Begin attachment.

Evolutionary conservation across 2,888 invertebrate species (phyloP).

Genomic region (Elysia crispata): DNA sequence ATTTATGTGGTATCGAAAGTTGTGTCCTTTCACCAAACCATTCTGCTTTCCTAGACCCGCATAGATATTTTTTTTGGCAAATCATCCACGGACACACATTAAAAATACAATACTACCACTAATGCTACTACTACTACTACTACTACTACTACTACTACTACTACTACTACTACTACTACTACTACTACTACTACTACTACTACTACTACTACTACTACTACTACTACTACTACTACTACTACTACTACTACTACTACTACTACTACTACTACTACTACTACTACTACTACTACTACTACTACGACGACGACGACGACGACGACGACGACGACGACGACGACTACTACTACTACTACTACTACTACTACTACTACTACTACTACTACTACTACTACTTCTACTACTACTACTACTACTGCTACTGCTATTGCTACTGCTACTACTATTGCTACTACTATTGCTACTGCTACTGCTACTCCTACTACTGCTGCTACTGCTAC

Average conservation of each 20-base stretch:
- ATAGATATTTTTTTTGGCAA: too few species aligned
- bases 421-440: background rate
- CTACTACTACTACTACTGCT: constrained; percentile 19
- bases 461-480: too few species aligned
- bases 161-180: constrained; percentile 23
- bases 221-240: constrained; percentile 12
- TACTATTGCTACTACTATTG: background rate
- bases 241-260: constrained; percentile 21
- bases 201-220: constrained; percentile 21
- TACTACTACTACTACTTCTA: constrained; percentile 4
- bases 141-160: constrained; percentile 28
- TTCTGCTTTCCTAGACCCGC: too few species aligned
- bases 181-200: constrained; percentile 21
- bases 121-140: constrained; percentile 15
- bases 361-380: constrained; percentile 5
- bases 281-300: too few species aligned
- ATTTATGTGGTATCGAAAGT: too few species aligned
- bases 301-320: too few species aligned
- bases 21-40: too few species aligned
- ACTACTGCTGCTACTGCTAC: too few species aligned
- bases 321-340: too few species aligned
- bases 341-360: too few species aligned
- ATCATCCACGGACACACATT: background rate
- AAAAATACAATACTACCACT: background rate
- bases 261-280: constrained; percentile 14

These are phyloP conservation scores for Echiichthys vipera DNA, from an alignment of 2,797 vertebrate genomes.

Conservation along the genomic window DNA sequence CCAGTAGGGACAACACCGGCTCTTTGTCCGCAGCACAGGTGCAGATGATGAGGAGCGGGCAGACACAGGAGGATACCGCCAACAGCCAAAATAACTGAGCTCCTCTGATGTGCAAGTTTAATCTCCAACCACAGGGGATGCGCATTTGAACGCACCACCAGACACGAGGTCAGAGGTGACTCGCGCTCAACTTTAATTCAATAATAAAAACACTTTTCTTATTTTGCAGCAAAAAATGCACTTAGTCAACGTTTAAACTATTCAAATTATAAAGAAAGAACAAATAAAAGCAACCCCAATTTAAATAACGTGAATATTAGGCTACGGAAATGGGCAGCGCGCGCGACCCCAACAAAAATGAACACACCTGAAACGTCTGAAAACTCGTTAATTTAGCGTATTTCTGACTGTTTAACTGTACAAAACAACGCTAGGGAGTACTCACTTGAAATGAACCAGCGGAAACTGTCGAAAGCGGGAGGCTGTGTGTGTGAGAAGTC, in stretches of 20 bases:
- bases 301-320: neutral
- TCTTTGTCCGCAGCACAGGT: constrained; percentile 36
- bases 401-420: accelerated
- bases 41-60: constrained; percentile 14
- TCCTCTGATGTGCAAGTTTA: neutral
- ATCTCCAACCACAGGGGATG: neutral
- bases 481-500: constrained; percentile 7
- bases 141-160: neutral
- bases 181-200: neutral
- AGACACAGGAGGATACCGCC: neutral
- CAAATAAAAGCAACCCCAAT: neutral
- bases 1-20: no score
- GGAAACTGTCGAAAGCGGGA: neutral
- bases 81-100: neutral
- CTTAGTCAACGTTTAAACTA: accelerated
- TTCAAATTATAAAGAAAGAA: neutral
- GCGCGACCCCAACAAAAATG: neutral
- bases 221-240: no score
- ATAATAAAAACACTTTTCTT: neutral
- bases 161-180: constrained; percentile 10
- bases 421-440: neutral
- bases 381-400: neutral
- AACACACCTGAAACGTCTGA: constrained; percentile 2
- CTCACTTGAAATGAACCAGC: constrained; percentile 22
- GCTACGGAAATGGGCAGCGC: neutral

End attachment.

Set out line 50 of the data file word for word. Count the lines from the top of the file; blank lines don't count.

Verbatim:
- bases 161-180: constrained; percentile 10